Tamoxifen is a drug that was discovered in 1967 when Judy was just a little girl.

Now I'm not calling her old, but this particular drug has been used as a formidable tool to control hormone receptor positive tumors for a span of time almost equaling the entirety of Judy's life. After growing up with it she's now giving it a try.

Many women control their cancer for many years with this therapy. And it is such an important drug that it features on the World Health Organization's List of Essential Medicines, which are the most effective and safe medicines needed in a health system. Sounds great.

Her oncologist, Rob's original plan was to start with chemotherapy as a first treatment option because it acts quickly and effectively to shrink down existing tumors, and after achieving a satisfying reduction to then switch to a hormone therapy to arrest growth and hopefully achieve even more tumor shrinkage, but over a longer time frame. He chose this approach because hormone therapies, while far kinder on the body, act relatively slowly compared to chemotherapies. When he first assessed Judy he remarked that left unchecked she'd have a matter of months to survive, so chemotherapy was clearly a necessary choice. As you might imagine, we agreed.

When switching to Tamoxifen, Rob indicated that he was hopeful that it would serve its purpose for quite a long time, as many people see great results for five years or even longer. And as you might imagine again, receiving this kind of prognostication was met with welcome hope, if not incredulously given the context that Judy would in all likelihood be gone already had we not followed his advice of an immediate round of chemotherapy. And as if we weren't hopeful enough, he added that there were even more hormone therapies available to us that could be used once the effectiveness of Tamoxifen waned.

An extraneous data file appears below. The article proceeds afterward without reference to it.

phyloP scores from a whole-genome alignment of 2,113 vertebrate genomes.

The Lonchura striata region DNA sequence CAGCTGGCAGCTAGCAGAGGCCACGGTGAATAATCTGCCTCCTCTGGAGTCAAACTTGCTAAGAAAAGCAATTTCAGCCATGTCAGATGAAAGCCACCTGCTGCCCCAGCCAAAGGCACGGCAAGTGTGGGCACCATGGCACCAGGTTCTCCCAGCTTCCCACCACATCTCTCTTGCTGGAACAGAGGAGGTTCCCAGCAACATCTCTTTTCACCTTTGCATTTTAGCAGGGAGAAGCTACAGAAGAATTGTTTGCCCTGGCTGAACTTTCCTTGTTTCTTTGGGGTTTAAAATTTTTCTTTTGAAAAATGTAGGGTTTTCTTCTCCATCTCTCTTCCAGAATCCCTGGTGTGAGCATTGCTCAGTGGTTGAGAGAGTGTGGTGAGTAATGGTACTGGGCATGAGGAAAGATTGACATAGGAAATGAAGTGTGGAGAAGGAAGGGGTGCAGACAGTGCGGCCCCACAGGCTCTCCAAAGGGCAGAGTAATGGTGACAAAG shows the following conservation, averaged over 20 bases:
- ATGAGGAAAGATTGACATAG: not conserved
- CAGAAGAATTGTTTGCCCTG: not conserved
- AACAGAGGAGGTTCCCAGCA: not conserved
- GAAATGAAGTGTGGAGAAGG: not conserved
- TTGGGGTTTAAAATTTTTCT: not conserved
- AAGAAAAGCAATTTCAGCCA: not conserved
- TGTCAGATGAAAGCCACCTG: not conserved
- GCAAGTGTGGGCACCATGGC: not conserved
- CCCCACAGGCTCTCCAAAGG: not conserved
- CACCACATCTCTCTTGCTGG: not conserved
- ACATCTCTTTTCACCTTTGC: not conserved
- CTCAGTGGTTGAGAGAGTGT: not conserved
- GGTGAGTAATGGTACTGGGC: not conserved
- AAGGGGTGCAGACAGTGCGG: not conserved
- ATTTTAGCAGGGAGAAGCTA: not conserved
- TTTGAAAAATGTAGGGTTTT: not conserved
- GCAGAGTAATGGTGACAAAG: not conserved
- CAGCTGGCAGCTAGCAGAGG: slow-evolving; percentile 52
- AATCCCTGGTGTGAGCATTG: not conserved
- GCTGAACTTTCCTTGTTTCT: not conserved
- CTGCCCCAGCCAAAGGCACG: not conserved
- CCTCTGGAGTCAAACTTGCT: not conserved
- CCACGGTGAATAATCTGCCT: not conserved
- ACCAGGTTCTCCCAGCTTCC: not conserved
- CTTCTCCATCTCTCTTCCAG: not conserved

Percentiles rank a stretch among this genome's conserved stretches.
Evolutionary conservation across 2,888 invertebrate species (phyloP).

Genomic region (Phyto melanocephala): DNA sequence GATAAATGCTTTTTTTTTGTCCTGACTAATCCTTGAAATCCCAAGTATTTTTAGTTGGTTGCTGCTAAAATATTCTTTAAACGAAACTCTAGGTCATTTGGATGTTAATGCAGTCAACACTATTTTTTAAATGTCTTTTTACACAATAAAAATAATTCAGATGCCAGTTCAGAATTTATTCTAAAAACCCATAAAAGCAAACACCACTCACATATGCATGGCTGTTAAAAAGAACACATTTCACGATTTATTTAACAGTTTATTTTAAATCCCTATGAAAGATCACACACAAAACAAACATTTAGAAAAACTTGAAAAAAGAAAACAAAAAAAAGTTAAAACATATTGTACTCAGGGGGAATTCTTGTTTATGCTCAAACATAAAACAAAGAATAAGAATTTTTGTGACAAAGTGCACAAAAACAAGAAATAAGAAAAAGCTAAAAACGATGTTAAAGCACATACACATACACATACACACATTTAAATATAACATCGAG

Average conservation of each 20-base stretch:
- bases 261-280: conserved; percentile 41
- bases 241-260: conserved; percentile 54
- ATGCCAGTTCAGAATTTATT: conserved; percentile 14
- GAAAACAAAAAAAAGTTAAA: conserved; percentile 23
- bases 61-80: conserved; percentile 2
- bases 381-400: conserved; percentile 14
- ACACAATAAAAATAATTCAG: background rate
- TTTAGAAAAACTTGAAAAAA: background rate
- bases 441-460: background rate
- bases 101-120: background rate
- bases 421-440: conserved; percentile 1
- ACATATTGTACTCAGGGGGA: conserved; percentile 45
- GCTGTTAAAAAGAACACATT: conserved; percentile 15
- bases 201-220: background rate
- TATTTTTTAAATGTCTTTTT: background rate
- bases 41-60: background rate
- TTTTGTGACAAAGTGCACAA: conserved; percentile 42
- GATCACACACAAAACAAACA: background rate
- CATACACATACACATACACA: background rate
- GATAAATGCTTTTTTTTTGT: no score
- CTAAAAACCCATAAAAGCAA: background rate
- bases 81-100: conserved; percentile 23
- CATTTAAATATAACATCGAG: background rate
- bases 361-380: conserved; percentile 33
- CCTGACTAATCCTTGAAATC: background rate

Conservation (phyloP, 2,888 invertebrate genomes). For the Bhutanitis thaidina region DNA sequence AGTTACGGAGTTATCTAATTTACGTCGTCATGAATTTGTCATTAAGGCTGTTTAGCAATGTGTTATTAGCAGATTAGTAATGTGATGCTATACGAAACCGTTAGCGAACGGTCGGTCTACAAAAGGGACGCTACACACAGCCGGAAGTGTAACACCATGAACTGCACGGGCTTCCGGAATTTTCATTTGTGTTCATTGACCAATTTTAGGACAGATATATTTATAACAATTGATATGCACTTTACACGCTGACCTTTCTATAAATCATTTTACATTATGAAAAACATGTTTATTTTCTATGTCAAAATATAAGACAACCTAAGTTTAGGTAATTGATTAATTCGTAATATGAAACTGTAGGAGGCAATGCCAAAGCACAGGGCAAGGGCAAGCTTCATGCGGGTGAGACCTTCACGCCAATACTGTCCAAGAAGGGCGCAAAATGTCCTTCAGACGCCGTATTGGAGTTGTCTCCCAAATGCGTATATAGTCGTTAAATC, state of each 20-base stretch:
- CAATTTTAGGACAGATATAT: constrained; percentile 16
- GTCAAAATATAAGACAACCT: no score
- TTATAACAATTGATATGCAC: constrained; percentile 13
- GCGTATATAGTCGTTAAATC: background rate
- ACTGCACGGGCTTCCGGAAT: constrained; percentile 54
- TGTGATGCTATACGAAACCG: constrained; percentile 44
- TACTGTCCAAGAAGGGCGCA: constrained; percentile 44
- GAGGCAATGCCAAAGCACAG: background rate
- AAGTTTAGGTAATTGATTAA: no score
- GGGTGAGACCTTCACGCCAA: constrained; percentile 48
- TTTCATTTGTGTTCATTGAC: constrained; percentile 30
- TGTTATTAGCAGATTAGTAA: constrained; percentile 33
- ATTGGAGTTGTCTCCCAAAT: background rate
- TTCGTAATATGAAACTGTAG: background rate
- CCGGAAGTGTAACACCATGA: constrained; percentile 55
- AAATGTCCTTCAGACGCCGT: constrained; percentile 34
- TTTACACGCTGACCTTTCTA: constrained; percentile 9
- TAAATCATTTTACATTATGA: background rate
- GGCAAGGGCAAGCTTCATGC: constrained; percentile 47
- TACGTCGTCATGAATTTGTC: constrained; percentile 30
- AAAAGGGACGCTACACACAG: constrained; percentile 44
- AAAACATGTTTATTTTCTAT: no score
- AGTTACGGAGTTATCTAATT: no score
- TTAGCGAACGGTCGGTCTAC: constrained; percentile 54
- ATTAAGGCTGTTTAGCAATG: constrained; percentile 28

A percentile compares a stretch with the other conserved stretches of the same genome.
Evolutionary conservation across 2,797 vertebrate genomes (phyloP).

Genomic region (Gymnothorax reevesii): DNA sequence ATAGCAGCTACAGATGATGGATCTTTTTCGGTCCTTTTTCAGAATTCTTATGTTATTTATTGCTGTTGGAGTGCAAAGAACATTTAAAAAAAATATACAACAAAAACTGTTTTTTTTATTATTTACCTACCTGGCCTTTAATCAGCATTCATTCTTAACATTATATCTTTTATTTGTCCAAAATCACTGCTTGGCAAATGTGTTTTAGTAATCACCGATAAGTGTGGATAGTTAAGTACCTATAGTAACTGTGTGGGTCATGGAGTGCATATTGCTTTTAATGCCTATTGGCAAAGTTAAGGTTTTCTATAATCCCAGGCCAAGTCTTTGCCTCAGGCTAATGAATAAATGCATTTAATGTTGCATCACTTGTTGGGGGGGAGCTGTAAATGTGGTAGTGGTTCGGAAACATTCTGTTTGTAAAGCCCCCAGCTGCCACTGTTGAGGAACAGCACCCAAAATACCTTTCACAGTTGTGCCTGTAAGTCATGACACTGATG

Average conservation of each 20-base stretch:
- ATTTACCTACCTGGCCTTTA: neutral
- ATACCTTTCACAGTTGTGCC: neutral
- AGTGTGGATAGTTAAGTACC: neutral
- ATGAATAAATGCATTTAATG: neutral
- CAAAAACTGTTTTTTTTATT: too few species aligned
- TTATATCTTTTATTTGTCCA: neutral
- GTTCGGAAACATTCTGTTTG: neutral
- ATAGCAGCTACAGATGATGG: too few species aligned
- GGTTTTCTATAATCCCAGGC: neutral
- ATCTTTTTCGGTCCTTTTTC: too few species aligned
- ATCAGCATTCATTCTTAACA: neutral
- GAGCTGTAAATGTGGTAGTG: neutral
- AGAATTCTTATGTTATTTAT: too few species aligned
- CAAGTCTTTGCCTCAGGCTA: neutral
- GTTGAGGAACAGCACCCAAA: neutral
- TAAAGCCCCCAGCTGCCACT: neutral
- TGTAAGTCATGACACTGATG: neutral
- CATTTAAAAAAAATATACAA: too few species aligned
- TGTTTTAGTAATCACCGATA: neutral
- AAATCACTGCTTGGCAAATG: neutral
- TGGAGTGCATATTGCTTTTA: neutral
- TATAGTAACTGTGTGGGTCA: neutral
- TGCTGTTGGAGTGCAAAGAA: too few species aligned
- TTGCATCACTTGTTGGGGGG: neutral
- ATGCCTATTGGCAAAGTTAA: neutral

It seems that nearly all cancer fighting drugs have a diminishing return at some point. The exact reasons are unclear to me, but it would seem in lay terms that usually the body and its cancer gets wise to the treatment effect and begins to ignore it. Either that or in the case of chemotherapies the collateral impact on the healthy parts of the body becomes too great to continue with that set of drugs. The result over time is a diminishing number of treatment options that are available to an individual, with the original list being determined by the characteristics of the type of cancer.

So for the present, the more available future options, the longer one might expect to continue. Likewise, the more effective and longer duration of an option all the better.

But a long duration in this case it was not.

Five months after that conversation with Rob, tumor marker results from the regular blood tests started to go the wrong way.

Bugger.

We wanted five years out of that oldie-but-a-goody option, not just five short months!